What did I do wrong…

Well, firstly, I did not pronounce it right.

I always called it “pho” as in Phong Hong…or when somebody throws a tile in mahjong and you have two identical ones in your hand, and you shout, “Phong!!!” and quickly grab that tile to form a set of three.

Then my girl told me it should have the f-sound as in philosophy…and I guess she knew better as she had a Vietnamese friend in Wellington with a Filipino wife and nothing beats getting it from the horse’s mouth, so to speak. In fact, it is not even pronounced something like for – if you click this link to go to the website and click the listen link there, you will find that it sounds something like far, the intonation going a little upwards at the end. Ah well!!! Guess one is never too old to learn new things, right? LOL!!!

Now, some of you may recall that I did buy a packet of the dried flat rice noodles – the one in a green packet and I cooked that not too long ago. It turned out all right, not quite there but it was good enough. I did mention in that post that there is another brand being sold in town, in a red packet and I would want to buy that to try as well, and I did…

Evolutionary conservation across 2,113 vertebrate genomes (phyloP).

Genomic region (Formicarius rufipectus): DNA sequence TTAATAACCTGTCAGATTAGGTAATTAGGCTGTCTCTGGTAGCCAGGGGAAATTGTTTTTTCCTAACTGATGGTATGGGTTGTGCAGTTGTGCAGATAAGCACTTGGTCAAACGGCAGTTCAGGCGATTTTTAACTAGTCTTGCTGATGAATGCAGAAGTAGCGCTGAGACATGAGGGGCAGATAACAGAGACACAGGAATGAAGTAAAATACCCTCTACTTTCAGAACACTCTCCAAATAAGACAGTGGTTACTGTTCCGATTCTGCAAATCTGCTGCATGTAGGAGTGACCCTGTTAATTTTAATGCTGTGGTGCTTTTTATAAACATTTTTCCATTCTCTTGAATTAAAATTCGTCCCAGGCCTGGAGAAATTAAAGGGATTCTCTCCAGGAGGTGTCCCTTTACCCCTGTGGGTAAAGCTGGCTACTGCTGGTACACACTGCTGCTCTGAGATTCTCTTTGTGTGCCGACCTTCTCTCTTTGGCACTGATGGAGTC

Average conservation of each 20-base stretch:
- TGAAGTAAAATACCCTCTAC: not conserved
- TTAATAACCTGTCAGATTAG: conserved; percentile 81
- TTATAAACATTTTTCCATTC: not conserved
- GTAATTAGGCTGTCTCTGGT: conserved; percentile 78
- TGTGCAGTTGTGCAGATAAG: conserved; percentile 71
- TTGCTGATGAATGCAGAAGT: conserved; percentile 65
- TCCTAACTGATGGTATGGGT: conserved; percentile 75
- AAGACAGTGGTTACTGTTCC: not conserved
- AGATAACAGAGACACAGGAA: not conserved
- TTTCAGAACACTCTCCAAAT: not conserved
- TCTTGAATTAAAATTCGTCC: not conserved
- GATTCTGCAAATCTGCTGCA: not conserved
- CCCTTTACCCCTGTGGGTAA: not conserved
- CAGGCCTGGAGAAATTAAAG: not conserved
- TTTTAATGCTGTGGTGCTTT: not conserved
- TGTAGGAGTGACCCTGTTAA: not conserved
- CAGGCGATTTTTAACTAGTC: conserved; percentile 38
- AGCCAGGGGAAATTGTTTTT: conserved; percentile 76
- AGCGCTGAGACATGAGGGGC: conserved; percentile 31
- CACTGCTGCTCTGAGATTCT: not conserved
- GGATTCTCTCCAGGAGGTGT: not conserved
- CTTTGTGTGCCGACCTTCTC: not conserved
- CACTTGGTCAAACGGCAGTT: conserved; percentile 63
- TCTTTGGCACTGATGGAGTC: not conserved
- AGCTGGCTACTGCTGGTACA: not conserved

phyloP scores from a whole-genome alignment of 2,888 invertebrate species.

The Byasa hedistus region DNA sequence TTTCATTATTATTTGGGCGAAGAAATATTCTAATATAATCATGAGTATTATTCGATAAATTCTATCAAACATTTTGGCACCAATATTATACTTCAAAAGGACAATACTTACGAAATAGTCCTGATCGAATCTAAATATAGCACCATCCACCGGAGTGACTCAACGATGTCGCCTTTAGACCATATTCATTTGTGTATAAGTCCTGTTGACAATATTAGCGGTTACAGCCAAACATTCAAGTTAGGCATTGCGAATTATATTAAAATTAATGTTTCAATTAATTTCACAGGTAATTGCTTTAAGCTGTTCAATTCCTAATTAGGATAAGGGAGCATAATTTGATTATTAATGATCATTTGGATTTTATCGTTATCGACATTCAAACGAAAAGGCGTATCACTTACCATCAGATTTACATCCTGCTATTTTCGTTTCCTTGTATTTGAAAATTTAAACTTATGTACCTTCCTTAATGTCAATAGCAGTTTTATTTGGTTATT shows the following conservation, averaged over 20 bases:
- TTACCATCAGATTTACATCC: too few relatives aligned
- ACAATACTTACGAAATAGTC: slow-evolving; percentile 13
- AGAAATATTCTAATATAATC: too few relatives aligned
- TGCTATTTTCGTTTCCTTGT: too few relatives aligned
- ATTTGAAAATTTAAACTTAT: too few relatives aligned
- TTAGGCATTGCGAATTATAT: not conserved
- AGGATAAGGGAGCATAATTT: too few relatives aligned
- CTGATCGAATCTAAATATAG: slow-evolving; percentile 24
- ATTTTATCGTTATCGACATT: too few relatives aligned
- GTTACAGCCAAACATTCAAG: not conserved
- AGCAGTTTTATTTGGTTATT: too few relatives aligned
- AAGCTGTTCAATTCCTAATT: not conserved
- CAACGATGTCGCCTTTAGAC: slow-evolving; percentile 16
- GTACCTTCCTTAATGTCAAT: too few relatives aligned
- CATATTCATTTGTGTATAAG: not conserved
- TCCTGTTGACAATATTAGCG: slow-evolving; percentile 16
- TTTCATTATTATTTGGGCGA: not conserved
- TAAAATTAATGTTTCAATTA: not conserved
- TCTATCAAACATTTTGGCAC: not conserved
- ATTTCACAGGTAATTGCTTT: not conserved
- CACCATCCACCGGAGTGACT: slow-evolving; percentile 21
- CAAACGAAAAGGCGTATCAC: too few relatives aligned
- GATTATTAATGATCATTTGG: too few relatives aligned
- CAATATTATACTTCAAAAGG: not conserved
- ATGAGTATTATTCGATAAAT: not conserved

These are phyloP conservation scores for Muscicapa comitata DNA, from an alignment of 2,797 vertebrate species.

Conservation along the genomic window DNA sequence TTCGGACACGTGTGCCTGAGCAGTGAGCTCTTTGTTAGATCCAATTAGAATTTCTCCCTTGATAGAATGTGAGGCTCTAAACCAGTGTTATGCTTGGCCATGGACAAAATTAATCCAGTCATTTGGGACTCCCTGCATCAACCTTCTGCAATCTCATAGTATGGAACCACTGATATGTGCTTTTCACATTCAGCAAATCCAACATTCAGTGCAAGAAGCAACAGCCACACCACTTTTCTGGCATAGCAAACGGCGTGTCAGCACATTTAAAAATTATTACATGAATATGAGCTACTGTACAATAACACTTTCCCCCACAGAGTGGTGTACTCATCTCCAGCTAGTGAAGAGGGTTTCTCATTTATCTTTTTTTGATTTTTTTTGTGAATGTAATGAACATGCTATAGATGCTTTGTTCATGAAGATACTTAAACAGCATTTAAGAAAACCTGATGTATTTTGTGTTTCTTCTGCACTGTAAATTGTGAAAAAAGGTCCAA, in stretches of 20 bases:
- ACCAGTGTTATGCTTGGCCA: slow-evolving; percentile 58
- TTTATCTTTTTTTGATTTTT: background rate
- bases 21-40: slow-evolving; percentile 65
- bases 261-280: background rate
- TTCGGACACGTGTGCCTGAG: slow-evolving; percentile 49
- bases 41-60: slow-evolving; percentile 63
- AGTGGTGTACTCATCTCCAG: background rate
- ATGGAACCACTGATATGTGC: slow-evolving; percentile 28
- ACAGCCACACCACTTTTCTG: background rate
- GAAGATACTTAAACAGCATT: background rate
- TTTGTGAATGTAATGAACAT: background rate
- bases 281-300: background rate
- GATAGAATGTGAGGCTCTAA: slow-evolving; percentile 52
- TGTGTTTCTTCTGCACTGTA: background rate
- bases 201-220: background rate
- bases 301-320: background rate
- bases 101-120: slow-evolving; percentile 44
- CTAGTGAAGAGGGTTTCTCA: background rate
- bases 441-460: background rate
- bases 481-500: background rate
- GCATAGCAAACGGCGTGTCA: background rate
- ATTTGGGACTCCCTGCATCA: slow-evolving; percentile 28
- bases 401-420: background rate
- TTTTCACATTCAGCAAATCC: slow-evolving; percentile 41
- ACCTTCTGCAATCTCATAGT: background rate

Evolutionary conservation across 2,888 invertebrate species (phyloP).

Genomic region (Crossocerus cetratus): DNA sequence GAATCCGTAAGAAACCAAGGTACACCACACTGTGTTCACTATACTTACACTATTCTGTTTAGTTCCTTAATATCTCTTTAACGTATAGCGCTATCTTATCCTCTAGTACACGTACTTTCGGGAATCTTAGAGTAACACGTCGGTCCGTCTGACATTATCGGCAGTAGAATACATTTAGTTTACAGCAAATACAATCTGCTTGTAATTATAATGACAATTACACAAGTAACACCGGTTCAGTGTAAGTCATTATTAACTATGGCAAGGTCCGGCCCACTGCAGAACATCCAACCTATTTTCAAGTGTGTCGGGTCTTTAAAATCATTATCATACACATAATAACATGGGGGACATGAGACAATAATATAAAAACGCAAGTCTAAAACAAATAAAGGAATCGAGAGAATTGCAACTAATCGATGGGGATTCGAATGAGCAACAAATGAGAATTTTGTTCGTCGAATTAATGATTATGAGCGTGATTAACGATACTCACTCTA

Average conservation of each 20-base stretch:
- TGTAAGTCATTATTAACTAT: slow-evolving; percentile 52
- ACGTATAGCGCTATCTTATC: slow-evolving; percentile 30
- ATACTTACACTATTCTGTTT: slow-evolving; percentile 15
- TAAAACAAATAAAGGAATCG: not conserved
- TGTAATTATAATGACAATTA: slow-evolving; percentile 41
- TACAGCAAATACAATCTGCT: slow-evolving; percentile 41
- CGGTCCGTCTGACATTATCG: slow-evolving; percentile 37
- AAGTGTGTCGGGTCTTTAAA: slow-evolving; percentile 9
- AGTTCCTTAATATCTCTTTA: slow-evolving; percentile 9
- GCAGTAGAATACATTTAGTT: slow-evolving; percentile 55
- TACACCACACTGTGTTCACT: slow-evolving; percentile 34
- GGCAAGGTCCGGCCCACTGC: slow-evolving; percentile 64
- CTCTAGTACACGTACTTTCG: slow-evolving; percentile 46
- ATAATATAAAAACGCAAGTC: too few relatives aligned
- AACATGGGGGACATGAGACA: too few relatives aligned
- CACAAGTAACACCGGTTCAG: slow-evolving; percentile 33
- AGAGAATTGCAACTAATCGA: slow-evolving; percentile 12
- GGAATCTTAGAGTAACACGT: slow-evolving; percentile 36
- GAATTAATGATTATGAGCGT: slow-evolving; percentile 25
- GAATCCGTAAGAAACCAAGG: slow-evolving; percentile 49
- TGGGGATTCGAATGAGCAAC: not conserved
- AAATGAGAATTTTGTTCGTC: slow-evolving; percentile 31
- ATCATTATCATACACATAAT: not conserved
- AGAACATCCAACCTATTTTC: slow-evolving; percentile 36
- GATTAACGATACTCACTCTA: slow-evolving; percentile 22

bánh phở 1

…and it’s a product of Vietnam…

product of Vietnam

…true and true. Of course, we do have dried versions of our own noodles at the shops too but some people would insist they would not be as nice as the fresh ones but when it comes to this bánh phở, we do not have any fresh ones so this will have to do.

I had a glimpse at the instructions at the back and it said to boil for 6 to 8 minutes. Boil! 6 to 8 minutes? Oh me! Oh my! No wonder the ones I bought and cooked before were not all that satisfactory, not really fine and smooth. I would just soak in hot water like what people usually do to soften bihun (rice vermicelli) prior to cooking. No wonder I thought it was not quite like hor fun or kway teow (flat rice noodles) and more like bihun.

So this time around, I did as instructed and after boiling, I rinsed in “fresh water” as stated in the instructions and loosened the strands before draining them well. Then, I added a bit of soy sauce, not too much as I did not want it too dark, a sprinkling of sugar (a teaspoon) and pepper…

With soy sauce, sugar and pepper

…and I mixed them altogether well.

These were the ingredients I prepared to fry the bánh phở

Ingredients

– sliced shallots and chili, chopped garlic and spring onions. sliced sausages and some fishballs.